Yes, it’s true that most of us need a car to get to work or manage normal everyday routines. However, if your car buying history includes replacing your vehicle every 3-5 years with a brand new automobile you could be adding an additional expense to your retirement plan. Buying reliable used vehicles and establishing a car replacement fund prior to retirement are alternative strategies to consider.

Eliminate High-Interest Debt. If you have high-interest consumer debt (credit cards, personal loans) it usually makes more sense to pay off this debt with extra dollars from your spending plan. One major exception is when you anticipate the growth of your investments to be higher than the interest you are paying on the debt. Of course, stock and bond market returns don’t come with any guarantees whereas the interest saved in a debt reduction strategy is guaranteed. 

Avoid the temptation to use a lump sum withdrawal from your retirement account to pay off high-interest debt. The income taxes that will be due are oftentimes significantly higher than the interest savings from this financial move.

Strategically pay off your mortgage. In general, it is a wise financial move to time your mortgage payoff with your planned retirement. However, with interest rates still at relatively low levels this decision isn’t as easy for some people to make. That being said, with housing expenses being one of the biggest household spending categories during retirement it can be quite beneficial to become mortgage debt-free. Another alternative to paying off a mortgage prior to retirement is to consider a reverse mortgage.

Re-evaluate your insurance coverage. Some expenses such as long-term care and health insurance will remain necessary throughout your retirement years. However, other insurance needs may be reduced or eliminated once you retire. As retirement nears, obtain an objective assessment of your recommended life insurance coverage amounts. Ideally, this assessment will be conducted by a financial professional who is not compensated for recommending one particular product versus another or holds a financial interest in you continuing to make premium payments.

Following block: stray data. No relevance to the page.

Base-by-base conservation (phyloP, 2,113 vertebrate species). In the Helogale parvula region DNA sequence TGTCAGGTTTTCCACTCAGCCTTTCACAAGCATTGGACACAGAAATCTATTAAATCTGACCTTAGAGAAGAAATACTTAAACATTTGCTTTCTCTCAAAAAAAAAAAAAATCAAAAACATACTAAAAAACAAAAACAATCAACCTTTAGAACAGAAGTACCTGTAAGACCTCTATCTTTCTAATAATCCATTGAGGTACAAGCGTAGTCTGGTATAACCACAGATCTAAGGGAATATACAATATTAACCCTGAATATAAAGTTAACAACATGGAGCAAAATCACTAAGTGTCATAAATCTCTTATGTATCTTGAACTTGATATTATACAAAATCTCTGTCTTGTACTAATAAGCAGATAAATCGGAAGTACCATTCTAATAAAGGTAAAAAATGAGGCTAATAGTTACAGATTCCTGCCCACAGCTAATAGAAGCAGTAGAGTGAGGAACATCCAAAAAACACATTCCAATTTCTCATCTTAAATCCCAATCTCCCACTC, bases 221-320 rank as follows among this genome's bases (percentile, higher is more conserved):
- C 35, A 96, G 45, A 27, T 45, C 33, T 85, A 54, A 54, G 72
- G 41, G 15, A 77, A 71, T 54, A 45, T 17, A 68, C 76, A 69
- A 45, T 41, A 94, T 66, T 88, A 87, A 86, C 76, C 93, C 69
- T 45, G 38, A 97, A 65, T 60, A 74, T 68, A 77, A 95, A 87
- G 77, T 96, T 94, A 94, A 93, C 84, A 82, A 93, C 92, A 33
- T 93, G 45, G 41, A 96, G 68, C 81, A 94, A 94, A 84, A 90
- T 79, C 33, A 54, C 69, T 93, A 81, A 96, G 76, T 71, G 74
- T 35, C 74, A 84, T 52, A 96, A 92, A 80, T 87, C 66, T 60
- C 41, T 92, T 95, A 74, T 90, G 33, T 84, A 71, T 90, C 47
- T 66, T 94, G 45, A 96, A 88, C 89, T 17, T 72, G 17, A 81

Avoid student loan debt prior to your retirement (unless your retirement is still on track). If you feel like there is no other way to fund your child’s education expenses - think again. You can borrow for your child’s education but not your own retirement. But this doesn’t mean you have to take out parental loans. If you do, be prepared for the consequences. If parent student loans cannot be avoided, try to time your payoff with retirement.

Seek advice before making important decisions. Downsizing should always be seen as an ongoing process that is needed during your working years and throughout retirement. Look at it as a chance for a much needed financial check-up as you try to identify expenses and habits in your life that you can change. If you are working with a financial professional, be sure to use your downsizing exercise as a reminder to set up a plan to eliminate debt and move on to a check-up of other important retirement factors such as savings, investments and estate planning.

Take time to define what “retirement” means to you. Downsizing has its advantages and does not necessarily mean you have to compromise your most important goals for retirement. In order to make the right decision when reducing your expenses, you need to have a clear understanding of your life goals, values, and vision for the future. Undergoing a comprehensive review of your alternatives will allow you to better define what financial freedom truly means to you. This downsizing process may even provide you with a clear path to get to that retirement destination sooner than expected.